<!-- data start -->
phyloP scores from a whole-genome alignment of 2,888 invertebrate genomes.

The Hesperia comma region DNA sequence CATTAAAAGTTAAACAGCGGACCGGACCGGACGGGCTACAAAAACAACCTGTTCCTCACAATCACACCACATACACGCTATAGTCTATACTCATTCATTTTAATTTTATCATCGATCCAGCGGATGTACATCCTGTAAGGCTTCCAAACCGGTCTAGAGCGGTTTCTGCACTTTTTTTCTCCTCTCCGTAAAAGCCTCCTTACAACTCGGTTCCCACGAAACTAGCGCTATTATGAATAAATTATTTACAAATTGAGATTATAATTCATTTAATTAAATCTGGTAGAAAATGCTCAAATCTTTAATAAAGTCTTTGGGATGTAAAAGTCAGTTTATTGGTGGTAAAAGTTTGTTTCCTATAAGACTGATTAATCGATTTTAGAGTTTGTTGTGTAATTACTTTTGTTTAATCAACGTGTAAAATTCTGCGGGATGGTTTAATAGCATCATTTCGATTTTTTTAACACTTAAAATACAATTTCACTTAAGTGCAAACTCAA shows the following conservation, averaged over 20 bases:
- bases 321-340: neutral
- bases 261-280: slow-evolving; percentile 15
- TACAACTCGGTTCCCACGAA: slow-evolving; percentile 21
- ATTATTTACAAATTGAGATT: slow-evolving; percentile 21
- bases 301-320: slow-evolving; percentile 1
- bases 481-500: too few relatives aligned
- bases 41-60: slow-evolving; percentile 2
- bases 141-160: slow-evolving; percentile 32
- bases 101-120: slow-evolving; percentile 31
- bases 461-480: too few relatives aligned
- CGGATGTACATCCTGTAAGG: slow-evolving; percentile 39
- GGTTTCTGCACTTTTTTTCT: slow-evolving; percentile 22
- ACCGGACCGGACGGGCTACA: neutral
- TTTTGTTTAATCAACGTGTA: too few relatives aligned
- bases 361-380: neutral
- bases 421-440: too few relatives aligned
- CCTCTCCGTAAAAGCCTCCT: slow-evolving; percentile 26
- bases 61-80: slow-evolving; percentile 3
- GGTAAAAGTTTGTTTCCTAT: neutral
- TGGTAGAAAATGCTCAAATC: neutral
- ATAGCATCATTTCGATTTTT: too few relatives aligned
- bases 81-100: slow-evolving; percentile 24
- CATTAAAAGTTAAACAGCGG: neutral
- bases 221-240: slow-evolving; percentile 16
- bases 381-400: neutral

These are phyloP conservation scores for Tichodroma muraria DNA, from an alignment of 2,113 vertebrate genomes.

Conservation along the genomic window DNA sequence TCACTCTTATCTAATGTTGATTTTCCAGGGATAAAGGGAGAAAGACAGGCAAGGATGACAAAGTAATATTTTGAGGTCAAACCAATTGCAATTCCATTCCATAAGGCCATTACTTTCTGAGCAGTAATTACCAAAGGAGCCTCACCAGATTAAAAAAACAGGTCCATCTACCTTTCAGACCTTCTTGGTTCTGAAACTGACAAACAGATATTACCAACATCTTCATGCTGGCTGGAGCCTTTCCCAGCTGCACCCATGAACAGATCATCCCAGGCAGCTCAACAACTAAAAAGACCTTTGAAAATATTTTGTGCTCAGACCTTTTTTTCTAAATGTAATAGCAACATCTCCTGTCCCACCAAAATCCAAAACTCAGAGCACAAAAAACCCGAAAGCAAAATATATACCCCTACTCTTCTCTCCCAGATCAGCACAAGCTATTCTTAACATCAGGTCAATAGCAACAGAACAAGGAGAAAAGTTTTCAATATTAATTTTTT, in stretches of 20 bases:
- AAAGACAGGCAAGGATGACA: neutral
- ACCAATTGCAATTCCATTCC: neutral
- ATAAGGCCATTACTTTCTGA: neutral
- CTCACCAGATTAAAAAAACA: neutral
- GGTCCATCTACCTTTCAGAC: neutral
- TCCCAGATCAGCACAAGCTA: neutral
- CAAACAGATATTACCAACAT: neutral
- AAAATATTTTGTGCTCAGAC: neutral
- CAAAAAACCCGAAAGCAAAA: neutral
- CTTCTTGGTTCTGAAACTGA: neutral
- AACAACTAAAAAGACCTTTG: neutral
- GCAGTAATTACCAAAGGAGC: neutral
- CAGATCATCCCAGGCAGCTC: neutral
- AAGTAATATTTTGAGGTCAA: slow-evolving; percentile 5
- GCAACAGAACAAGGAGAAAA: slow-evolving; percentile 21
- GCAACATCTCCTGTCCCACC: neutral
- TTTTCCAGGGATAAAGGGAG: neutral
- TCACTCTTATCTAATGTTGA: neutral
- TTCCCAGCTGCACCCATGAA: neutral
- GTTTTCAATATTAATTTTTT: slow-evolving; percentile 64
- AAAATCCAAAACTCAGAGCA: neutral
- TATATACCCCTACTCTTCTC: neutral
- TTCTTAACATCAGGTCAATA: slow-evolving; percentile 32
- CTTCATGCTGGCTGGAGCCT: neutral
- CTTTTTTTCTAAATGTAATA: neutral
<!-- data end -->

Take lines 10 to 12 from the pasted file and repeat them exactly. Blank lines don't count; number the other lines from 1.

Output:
- bases 141-160: slow-evolving; percentile 32
- bases 101-120: slow-evolving; percentile 31
- bases 461-480: too few relatives aligned